It seems like just a few years ago that the only quality wine makers using the screwcap (or Stelvin) were either in New Zealand or named Randall Grahm. They're now practically everywhere as people are finally starting to realize that there may be a better way to seal wine bottles than with 17th century technology. Thankfully the Stelvin seems to be winning out over those horrible plastic corks but several other alternatives are now competing to become the new standard. Let's take look at the major contenders today: the Stelvin as well as the Zork, Vino-Lok and Crown Cap. Since the jury is still out on how well wines can age in these new (and old) fangled devices, we'll be assessing them mainly on their aesthetic appeal.
While the cork is 17th century technology, the screwcap is from the 19th century. Patented by Dan Rylands in the UK in 1889 it found its first practical use on whiskey bottles, replacing the corks there as well. In the 1950's the Stelvin cap that we know today was developed in France specifically as a wine bottle closure and is still a registered trademark of French manufacturer Pechiney. Originally used only for the cheapest wines, a stigma developed that has only recently been broken. The Stelvin here seals a 2005 Torres Vina Sol, the kind of clean young refreshing and inexpensive wine you'd expect to find under a screwcap. Stelvins still seem very casual compared with the ritual of the corkscrew so if you want to add a bit of ceremony take a look at this odd movie - Vive La Screwcap - brought to you by Bonny Doon Vineyards. (Note: Vina Sol is the easiest way I know of to try the featherweight and reasonably obscure Paredella grape variety) Overall assessment: Quick, clean, no frills Zork
The Zork is a thoroughly modern wine closure. Developed in 2002 in Adelaide, Australia, the Zork is an attempt to retain the rituals of uncorking without the drawbacks of cork. A small plastic sealing ribbon is twisted off and the cap is then pulled out with an audiple “pop.” It seems to be made of the same material other plastic corks but since it's pulled out by hand it won't get stuck to your corkscrew like a big wad of gum. The 2003 d'Arenberg Cadenzia that this Zork seals is also a thoroughly modern creation. Silky smooth but with refreshing acidity, buttery vanilla, blackberries and a smoky BBQ somewhere in the background, it's a virtual meal in a bottle. Wearing a Star Trek outfit during the tasting would have neatly completed the picture. Overall assessment: A good update on the original process of popping a cork. Vino-Lok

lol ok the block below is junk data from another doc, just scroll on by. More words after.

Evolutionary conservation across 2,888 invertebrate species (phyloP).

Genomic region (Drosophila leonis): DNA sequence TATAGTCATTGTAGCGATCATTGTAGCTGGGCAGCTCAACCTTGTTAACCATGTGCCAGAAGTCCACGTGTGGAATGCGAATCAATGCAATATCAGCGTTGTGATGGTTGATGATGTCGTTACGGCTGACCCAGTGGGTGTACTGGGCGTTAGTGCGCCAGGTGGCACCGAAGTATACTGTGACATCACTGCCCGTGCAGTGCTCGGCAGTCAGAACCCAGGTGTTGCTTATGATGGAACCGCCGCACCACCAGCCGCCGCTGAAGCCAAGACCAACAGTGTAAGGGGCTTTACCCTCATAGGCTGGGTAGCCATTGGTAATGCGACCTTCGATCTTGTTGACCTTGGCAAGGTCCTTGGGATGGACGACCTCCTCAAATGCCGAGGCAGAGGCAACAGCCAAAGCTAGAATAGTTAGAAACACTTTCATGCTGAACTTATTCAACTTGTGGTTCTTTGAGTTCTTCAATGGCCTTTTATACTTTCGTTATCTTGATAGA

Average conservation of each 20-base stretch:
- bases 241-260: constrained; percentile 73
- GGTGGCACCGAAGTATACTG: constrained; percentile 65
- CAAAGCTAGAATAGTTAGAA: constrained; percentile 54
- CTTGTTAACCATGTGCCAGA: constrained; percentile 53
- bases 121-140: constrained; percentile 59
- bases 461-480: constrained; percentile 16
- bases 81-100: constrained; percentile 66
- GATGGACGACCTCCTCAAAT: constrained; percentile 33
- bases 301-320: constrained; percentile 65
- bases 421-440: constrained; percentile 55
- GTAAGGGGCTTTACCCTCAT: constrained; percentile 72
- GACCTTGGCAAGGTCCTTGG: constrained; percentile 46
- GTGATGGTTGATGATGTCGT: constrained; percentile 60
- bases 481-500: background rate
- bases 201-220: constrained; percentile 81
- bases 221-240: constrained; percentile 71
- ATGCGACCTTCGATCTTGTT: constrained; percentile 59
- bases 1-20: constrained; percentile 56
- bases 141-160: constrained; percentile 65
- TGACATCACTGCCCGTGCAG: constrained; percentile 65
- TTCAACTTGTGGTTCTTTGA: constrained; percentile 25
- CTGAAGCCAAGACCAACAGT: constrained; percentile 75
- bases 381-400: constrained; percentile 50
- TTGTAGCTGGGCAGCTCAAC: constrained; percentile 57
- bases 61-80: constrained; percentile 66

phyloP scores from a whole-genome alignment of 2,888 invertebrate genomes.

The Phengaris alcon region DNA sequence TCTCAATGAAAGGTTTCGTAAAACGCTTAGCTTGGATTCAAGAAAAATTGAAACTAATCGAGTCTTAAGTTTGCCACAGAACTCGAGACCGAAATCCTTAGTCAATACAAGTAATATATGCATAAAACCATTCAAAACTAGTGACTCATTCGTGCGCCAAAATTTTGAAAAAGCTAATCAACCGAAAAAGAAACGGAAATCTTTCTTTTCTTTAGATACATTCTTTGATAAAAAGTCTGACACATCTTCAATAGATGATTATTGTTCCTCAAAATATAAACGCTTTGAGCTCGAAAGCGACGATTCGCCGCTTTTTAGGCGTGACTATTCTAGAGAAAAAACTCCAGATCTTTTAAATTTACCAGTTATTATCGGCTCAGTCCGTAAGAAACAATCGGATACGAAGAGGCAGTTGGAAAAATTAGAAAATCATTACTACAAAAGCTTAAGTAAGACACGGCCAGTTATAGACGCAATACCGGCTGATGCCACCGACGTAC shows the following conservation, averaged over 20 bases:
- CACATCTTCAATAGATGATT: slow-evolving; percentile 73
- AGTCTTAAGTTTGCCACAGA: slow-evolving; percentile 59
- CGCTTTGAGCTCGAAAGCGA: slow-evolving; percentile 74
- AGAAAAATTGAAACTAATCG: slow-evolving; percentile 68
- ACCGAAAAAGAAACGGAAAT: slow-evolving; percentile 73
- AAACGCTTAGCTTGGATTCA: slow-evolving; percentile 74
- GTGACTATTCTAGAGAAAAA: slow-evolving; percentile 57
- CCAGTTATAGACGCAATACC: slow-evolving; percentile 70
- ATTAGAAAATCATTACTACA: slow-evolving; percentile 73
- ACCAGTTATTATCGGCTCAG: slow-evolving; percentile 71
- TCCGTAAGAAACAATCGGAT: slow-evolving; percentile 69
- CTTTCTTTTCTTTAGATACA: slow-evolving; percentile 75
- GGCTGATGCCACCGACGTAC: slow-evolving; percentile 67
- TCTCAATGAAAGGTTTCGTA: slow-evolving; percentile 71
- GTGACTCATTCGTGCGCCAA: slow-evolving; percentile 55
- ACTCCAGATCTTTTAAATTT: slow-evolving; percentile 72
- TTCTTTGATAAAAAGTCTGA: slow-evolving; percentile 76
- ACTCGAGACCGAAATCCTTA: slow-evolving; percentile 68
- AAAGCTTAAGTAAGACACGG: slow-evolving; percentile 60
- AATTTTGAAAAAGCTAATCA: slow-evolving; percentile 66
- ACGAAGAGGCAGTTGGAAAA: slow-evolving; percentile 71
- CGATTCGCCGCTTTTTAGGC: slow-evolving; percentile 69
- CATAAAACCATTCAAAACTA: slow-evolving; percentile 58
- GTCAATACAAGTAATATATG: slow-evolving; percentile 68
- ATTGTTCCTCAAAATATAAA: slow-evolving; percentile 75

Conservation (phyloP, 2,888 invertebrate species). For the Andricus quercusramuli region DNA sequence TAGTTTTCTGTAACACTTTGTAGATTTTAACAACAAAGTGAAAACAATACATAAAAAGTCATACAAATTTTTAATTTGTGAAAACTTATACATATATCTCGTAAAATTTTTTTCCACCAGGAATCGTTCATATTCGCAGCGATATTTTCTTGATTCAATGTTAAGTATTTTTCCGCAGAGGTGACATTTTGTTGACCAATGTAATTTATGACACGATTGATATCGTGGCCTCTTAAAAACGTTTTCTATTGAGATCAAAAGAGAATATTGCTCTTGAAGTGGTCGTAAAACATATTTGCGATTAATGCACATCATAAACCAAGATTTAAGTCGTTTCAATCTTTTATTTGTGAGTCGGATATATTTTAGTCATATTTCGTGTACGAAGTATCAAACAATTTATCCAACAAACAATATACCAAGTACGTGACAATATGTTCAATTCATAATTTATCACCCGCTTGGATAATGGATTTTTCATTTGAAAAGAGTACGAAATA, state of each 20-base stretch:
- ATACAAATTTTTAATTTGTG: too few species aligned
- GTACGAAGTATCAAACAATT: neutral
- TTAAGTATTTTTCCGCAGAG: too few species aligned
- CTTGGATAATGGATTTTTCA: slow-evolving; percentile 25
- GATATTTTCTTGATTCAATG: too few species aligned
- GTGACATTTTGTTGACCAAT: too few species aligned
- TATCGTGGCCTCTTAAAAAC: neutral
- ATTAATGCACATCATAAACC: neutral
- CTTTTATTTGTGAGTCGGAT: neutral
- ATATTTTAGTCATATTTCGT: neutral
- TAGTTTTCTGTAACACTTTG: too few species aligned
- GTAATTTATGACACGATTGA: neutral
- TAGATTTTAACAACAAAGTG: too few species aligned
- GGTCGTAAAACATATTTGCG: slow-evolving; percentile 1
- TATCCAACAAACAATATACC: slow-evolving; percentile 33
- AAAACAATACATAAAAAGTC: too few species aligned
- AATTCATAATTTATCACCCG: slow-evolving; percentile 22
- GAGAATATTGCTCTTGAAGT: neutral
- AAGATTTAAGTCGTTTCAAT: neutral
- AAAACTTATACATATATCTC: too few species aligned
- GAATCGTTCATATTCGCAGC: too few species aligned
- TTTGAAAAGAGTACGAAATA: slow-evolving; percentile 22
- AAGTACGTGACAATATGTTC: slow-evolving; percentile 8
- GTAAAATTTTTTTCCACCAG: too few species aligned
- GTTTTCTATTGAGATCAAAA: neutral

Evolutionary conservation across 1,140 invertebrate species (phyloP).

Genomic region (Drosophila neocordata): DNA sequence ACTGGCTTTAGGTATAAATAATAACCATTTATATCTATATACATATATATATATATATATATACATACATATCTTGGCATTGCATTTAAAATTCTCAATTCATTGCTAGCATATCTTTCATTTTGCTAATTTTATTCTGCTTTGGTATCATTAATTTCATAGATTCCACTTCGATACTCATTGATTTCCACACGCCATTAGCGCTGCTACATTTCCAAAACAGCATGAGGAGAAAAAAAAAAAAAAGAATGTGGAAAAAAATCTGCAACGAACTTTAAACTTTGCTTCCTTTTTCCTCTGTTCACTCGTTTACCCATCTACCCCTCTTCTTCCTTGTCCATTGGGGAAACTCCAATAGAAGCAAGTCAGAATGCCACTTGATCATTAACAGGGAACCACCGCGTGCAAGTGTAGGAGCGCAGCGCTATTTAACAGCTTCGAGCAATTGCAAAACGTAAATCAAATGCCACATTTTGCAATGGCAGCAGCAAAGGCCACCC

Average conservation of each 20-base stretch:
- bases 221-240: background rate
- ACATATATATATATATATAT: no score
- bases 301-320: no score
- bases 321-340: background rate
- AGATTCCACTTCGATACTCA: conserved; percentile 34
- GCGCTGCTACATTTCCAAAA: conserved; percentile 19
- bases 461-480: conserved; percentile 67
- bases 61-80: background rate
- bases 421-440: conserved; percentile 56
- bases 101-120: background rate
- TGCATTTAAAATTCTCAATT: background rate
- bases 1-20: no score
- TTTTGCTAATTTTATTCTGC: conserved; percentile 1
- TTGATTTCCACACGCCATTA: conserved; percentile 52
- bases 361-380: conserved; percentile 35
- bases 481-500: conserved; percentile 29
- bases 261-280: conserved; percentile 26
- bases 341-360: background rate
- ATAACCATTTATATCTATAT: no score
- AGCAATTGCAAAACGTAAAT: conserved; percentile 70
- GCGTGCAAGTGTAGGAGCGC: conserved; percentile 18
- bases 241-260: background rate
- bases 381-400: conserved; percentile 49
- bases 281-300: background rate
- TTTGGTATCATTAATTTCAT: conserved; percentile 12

Glass stoppers are actually as old a method as cork for sealing a bottle, but lost out due to practical reasons. To get a tight seal requires a high degree of precision so stoppers had to be custom ground. A perfectly ground stopper could then be impossible to remove making the whole effort futile. The Vino-Lok recently developed by Alcoa brings back this traditional closure with an update: the seal is now formed by a small clear soft ring integral to the stopper. It's easily the most elegant looking closure and like the Zork, there's also a ritual to opening it. A plastic wrapping is removed revealing an aluminum cover which is then twisted off to reveal the shiny glass stopper. The only disappointing part is in the actual dislodging. Instead of a pop, the stopper opens with a fairly disconcerting click. It almost sounds like something broke but when the slight panic recedes, in hand is a very stylish piece of moulded glass. I expected the wine to be equally stylish and clean, but -- irony of ironies -- it had a slight brett infection. The sweaty saddle notes just didn't quite fit. It was if a supermodel had just farted. Worse yet, the 2004 Salomon-Undhof Kremstal Riesling also had a predominant aroma of gooseberries and grass, almost textbook Sauvignon Blanc and less than impressive for an Austrian Riesling. Overall assessment: a very elegant closure even if the wine wasn't. Crown Cap
Originally know as the Crown Cork, it was invented by William Painter in Baltimore 1891, 2 years behind the screw cap. Wait a minute that's a bottle cap! Just how cheap can you get? Actually it's the way all Champagne (and traditionally made sparkling wine) bottles are sealed throughout the wine making process. The crown caps are removed during dégorgement (removal of sediment) and replaced with corks, wire muzzles and foil before dispatch. So yes, P. Diddy, your bottle of Krug once donned a crown cap. Yo! It certainly lacks the theatre involved in popping a Champagne cork but ironically makes the whole experience more serious. Read: this is a wine to be consumed and not sprayed in the locker room or Grand Prix winner's circle! No doubt, the 2002 Green Point Vintage Brut Rosé tasted here was certainly in character. Made by Moet and Chandon in Victoria, Australia it's a serious bubbly with a fine mousse and aromas of biscuits , flowers and strawberries. Very dry and very good. Overall Assessment: Interesting, but not fun. Of course you can still saber it off if necessary! Conclusion: We'll have to wait and see how the different closure types will be accepted. Since it's not the kind of standard like competing DVD encoding technologies that require buying a different player to work, I can imagine we'll start to a lot of different wine enclosures in the next couple of years. I particularly liked the elegance of the Vino-Lok but also found the Zork with the 'ol cork pop still intact very appealing. Poll:
Thanks, Karen. The absolutely worst case is cellaring a wine for many years and then finding it to be corked. You can’t exactly return it!
Thanks for update on the Australian scene, Edward. Your Good Cork, Bad Cork post is an excellent illustration of natural cork failure and an excellent case for the Diam. And too bad the Zorks aren’t taking off.
Thanks for the clarification, Tom.